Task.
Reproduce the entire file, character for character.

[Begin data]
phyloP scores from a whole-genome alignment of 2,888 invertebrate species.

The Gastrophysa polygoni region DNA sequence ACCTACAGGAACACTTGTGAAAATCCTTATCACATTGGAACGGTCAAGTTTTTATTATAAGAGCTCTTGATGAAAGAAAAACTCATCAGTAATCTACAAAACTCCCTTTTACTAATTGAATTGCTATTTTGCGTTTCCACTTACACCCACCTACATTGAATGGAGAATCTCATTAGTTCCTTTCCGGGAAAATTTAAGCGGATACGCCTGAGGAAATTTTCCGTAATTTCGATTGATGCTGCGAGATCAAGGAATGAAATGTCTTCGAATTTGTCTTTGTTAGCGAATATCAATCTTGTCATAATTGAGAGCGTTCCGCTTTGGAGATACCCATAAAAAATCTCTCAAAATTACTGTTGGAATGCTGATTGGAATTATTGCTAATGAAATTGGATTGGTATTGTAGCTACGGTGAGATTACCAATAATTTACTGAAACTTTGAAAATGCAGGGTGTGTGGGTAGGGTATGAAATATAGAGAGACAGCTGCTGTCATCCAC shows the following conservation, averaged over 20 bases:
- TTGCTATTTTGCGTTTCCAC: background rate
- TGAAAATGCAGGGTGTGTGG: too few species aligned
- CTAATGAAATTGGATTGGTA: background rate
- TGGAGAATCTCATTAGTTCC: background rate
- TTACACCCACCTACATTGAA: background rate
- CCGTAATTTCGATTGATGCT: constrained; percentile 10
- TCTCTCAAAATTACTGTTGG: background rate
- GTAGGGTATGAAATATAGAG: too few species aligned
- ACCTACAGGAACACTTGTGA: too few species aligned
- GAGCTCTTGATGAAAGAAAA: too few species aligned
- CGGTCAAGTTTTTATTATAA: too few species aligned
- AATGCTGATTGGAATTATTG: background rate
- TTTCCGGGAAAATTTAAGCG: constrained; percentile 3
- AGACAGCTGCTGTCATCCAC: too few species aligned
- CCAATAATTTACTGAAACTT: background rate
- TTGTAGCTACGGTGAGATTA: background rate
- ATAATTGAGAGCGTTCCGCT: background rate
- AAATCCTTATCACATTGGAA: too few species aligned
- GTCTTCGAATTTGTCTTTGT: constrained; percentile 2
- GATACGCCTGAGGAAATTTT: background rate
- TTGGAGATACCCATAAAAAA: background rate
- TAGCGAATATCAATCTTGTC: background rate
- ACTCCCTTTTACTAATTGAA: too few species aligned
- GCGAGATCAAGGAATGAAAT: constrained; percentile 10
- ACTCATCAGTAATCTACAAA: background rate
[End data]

phyloP scores from a whole-genome alignment of 2,888 invertebrate species.

The Gastrophysa polygoni region DNA sequence ACCTACAGGAACACTTGTGAAAATCCTTATCACATTGGAACGGTCAAGTTTTTATTATAAGAGCTCTTGATGAAAGAAAAACTCATCAGTAATCTACAAAACTCCCTTTTACTAATTGAATTGCTATTTTGCGTTTCCACTTACACCCACCTACATTGAATGGAGAATCTCATTAGTTCCTTTCCGGGAAAATTTAAGCGGATACGCCTGAGGAAATTTTCCGTAATTTCGATTGATGCTGCGAGATCAAGGAATGAAATGTCTTCGAATTTGTCTTTGTTAGCGAATATCAATCTTGTCATAATTGAGAGCGTTCCGCTTTGGAGATACCCATAAAAAATCTCTCAAAATTACTGTTGGAATGCTGATTGGAATTATTGCTAATGAAATTGGATTGGTATTGTAGCTACGGTGAGATTACCAATAATTTACTGAAACTTTGAAAATGCAGGGTGTGTGGGTAGGGTATGAAATATAGAGAGACAGCTGCTGTCATCCAC shows the following conservation, averaged over 20 bases:
- TTGCTATTTTGCGTTTCCAC: background rate
- TGAAAATGCAGGGTGTGTGG: too few species aligned
- CTAATGAAATTGGATTGGTA: background rate
- TGGAGAATCTCATTAGTTCC: background rate
- TTACACCCACCTACATTGAA: background rate
- CCGTAATTTCGATTGATGCT: constrained; percentile 10
- TCTCTCAAAATTACTGTTGG: background rate
- GTAGGGTATGAAATATAGAG: too few species aligned
- ACCTACAGGAACACTTGTGA: too few species aligned
- GAGCTCTTGATGAAAGAAAA: too few species aligned
- CGGTCAAGTTTTTATTATAA: too few species aligned
- AATGCTGATTGGAATTATTG: background rate
- TTTCCGGGAAAATTTAAGCG: constrained; percentile 3
- AGACAGCTGCTGTCATCCAC: too few species aligned
- CCAATAATTTACTGAAACTT: background rate
- TTGTAGCTACGGTGAGATTA: background rate
- ATAATTGAGAGCGTTCCGCT: background rate
- AAATCCTTATCACATTGGAA: too few species aligned
- GTCTTCGAATTTGTCTTTGT: constrained; percentile 2
- GATACGCCTGAGGAAATTTT: background rate
- TTGGAGATACCCATAAAAAA: background rate
- TAGCGAATATCAATCTTGTC: background rate
- ACTCCCTTTTACTAATTGAA: too few species aligned
- GCGAGATCAAGGAATGAAAT: constrained; percentile 10
- ACTCATCAGTAATCTACAAA: background rate